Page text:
Thursday, February 7, 2013

I Am Sorry

Posted By on Thu, Feb 7, 2013 at 2:03 PM

Work by Ben Butler
  • Work by Ben Butler

I am sorry. I hardly ever apologize for anything even when I know I am wrong, just ask my wife.

Last week I said that the “Present Tense" exhibition at the Dixon, if nothing else, got everyone talking about the visual arts in Memphis, and that this was a good thing. I was wrong. Hardly anyone is talking about the art that was created in Memphis over the last decade. People instead are talking about who or who was not included in the exhibition. They are talking about the selection process, how some artists knew about it, others did not. (My work is included in "Present Tense.")

I have visited this exhibitions three times now and have been a part of, essentially, the same conversation on each visit. To paraphrase some of the comments, they were generally along the lines of, “Where is Tim Crowder? His exhibition [in 2010] was outstanding.” “Why didn’t the Brooks Museum organize this exhibition? Isn’t this the kind of thing they are supposed to do?” “What is so special about Tam Tran’s photographs and why did she get to include so many? They could have made room for at least two more artists by not showing so many of hers.”

Tam Trans Battle Cry
  • Tam Tran's Battle Cry

On a side note, I believe Tam Tran deserves a whole wing at the Dixon of her work in this exhibition. How often do artists in Memphis get invited to participate in the Whitney Biennial, the preeminent contemporary art exhibition in America? I can list them all using only my two middle fingers. Tram was also the youngest participant in 2010, the year she was included in the exhibition. We should want to see more of her portraits in as many places as possible, not less.

So, no one is really talking about the visual arts in Memphis. They are talking about the politics of the visual arts in Memphis. Now, it could be argued that these are one in the same. Making your way through the political and social ranks of the Memphis art scene may be just as important as making work in the studio. I do not think this is the case. I know it is. It doesn’t matter how good your work is, how great of an artist that you are, if no one knows you and no one sees your work, what then, is the point? That is not being an artist that is simply having a hobby.

Meikle Gardner
  • Meikle Gardner

In regards to the politics of this exhibition, it mostly revolves around those who were not selected and those who were selected sympathizing and attempting to justify why they were included and their friend/spouse/partner were not. Some of the artists I spoke with were not upset about not being included until they realized over 80 other artists were. They were then left wondering how they were overlooked and having to deal with their very fragile and now bruised ego.

Panelist_Dixon.JPG

Sunday, February 3rd, John Weeden, curator of the “Present Tense” exhibition, was chair of an “anti-lecture” panel discussion on the current state of the arts in Memphis. Panelist included were Melissa Dunn, Derrick Dent, Anthony Lee, NJ Woods, George Hunt, Carissa Hussong, David McCarthy, Fredric Koeppel, and Hamlett Dobbins.

During the hour-long question-and-answer session no one talked about the actual art hanging on the walls, the discussions all revolved around the politics of the art scene. How there is not enough funding available for individual artists. That art auctions are nothing more than a tax on the visual artists that are asked to donate their work for free many times throughout the year, every year.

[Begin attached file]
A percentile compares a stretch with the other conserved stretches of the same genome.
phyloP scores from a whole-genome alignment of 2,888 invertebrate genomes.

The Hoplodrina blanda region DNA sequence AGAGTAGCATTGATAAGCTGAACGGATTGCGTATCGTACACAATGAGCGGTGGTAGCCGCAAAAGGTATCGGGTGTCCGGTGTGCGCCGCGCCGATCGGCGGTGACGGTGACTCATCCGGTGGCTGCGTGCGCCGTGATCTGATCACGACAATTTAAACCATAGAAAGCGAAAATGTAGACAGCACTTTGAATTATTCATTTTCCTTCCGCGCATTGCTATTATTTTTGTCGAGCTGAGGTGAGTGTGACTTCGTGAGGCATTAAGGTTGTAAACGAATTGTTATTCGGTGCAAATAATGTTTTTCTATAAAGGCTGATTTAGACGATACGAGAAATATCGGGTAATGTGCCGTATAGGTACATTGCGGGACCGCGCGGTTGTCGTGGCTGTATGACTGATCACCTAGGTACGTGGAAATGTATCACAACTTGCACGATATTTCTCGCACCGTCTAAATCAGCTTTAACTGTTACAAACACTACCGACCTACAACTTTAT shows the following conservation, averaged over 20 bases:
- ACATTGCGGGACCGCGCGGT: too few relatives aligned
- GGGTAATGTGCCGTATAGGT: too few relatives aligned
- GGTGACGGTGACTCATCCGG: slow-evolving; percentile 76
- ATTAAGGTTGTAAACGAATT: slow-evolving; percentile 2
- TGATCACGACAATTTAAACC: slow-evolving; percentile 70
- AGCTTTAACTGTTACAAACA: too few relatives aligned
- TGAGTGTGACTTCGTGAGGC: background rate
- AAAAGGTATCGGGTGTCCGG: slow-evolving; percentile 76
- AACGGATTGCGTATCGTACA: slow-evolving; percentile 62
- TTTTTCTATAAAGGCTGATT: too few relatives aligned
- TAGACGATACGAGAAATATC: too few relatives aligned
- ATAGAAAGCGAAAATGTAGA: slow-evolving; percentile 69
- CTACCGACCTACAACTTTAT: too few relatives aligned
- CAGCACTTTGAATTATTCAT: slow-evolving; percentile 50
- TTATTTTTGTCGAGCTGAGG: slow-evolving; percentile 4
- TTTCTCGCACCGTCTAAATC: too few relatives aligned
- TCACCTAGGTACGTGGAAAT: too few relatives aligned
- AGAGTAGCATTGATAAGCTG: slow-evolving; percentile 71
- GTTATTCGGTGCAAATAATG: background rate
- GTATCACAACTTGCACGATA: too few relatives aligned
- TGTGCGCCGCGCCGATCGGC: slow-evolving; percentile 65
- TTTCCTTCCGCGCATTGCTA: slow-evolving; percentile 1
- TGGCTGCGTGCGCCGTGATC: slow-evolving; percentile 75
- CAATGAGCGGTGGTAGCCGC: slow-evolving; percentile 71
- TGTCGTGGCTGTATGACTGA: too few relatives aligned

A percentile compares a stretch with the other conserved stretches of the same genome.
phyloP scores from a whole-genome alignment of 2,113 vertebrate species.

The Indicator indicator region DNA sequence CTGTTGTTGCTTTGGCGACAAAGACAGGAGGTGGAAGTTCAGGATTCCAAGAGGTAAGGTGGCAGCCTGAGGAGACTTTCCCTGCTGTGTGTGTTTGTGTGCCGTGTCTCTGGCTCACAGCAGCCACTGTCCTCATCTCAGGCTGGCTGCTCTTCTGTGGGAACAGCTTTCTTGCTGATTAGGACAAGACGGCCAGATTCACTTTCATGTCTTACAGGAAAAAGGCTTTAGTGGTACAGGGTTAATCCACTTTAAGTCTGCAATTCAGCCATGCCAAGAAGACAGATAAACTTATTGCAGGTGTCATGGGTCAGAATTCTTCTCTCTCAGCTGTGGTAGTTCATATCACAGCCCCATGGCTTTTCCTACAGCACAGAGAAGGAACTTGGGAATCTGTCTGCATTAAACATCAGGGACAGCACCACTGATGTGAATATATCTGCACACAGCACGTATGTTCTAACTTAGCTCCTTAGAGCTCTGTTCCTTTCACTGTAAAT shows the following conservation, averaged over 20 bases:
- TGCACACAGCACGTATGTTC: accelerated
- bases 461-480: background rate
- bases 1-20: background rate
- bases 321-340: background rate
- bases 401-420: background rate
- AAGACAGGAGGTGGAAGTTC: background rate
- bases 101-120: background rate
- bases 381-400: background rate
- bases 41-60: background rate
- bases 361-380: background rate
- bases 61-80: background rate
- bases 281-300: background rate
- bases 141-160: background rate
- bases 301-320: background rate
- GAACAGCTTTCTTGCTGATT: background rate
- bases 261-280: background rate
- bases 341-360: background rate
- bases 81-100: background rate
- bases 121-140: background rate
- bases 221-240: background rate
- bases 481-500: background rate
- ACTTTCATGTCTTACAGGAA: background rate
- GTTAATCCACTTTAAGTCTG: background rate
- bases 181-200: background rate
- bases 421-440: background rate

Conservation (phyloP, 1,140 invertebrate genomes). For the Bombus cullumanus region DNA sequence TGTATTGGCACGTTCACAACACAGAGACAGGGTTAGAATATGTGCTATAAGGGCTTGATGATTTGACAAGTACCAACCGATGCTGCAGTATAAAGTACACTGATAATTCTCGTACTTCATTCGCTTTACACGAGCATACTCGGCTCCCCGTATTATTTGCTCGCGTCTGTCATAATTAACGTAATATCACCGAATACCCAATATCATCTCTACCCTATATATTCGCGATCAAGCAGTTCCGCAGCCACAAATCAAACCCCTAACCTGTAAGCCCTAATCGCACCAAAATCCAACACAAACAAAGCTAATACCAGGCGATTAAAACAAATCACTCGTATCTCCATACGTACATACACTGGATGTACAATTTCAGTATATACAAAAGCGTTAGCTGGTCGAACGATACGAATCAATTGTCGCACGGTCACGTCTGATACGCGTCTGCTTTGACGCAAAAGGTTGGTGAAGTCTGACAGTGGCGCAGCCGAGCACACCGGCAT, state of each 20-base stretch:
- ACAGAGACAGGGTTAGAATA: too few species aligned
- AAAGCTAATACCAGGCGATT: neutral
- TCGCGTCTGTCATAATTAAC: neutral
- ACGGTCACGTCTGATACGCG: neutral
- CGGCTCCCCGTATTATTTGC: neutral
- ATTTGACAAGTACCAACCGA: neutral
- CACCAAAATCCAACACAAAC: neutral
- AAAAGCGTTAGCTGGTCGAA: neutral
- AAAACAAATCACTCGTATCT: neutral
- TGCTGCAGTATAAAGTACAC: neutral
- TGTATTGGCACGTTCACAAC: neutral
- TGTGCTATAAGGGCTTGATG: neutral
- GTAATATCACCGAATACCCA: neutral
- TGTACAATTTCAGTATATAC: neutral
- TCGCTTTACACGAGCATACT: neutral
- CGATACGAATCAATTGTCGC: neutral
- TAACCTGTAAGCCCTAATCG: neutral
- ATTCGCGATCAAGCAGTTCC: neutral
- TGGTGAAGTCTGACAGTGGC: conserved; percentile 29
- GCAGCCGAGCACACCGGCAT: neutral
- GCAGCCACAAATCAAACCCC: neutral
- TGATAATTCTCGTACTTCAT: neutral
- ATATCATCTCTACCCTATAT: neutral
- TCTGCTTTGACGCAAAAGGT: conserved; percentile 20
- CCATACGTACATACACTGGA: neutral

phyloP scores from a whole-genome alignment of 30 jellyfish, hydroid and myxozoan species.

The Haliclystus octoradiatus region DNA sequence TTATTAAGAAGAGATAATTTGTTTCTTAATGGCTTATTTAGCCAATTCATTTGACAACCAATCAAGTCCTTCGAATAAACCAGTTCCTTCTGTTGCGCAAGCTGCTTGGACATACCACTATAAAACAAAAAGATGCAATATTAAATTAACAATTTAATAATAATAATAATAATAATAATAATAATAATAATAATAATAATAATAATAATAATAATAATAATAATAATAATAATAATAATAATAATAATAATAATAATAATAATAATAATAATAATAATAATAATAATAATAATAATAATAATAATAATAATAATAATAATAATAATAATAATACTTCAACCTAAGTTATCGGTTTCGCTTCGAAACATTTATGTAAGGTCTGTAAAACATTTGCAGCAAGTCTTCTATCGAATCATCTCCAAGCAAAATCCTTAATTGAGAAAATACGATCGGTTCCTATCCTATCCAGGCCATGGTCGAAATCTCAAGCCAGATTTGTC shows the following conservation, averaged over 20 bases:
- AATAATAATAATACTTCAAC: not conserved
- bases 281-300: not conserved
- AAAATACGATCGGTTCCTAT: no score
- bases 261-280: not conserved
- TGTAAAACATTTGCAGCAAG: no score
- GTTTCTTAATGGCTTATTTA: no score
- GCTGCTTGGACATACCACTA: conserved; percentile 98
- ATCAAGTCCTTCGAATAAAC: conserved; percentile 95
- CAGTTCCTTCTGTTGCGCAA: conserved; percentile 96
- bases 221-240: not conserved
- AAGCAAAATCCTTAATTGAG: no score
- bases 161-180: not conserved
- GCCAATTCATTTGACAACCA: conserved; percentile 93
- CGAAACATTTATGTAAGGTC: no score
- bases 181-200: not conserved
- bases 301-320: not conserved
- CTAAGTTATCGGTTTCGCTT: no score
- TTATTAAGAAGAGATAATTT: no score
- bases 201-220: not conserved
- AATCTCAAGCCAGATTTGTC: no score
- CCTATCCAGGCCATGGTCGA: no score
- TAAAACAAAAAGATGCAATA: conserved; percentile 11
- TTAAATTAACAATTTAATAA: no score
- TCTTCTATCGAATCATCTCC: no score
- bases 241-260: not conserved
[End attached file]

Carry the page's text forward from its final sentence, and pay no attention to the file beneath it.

Another side note: the art auction is probably the worse thing that can ever happen for an artist, the art, the value of art, and the patron/artist/gallerist relationship. Let me be clear to all those who have held art auctions in the past, who are thinking of having an art auctions in the future to raise money for your organization, stop it, don’t do it. It is not nor has it ever been a great “opportunity” for the artist. It is not nor has it ever been great “publicity” for the artist. Nothing good ever comes of it for the artist or for the people who successfully bid on a piece. The artist gets nothing for all the time, money, and efforts put into creating the piece, so what is usually donated is sixth-rate work they no longer care about and is no where near representative of their creative potential. The patrons end up with a bad piece of art at an egregiously severe discounted price. A price they then expect to pay at a commercial gallery or arts fair. A price that does nothing but diminish the value and perception of the artist and the art.

Anyways, politics at the panel discussion. A couple of very important and poignant things were said by the participants, however. George Hunt literally rose to the occasion to laud the sheer number of people in attendance for the event. A number, many commented, was in fact, the largest crowd any had seen at one time for a visual arts event. McCarthy stated the most important thing anyone can do is to actually go to a museum, go to an art exhibition, and not just for the opening reception. Hamlett Dobbins wanted people to be aware of the time and energy it takes to put on an exhibition, especially at an alternative space and to be sure to put a little something, anything, in the tip jar.

But, still, it all came back to politics, money, lack of venues and opportunities, and inclusion. I was bored during this discussion. Bored because it is the exact same discussion this city has had numerous times over the years. We actually have to start doing something, not just talk about it. At least, the Dixon, John Weeden, and this exhibition are attempting to do something.

Tam Tran images courtesy of the artist.

Ben Butler and Panel photograph courtesy of Dwayne Butcher.

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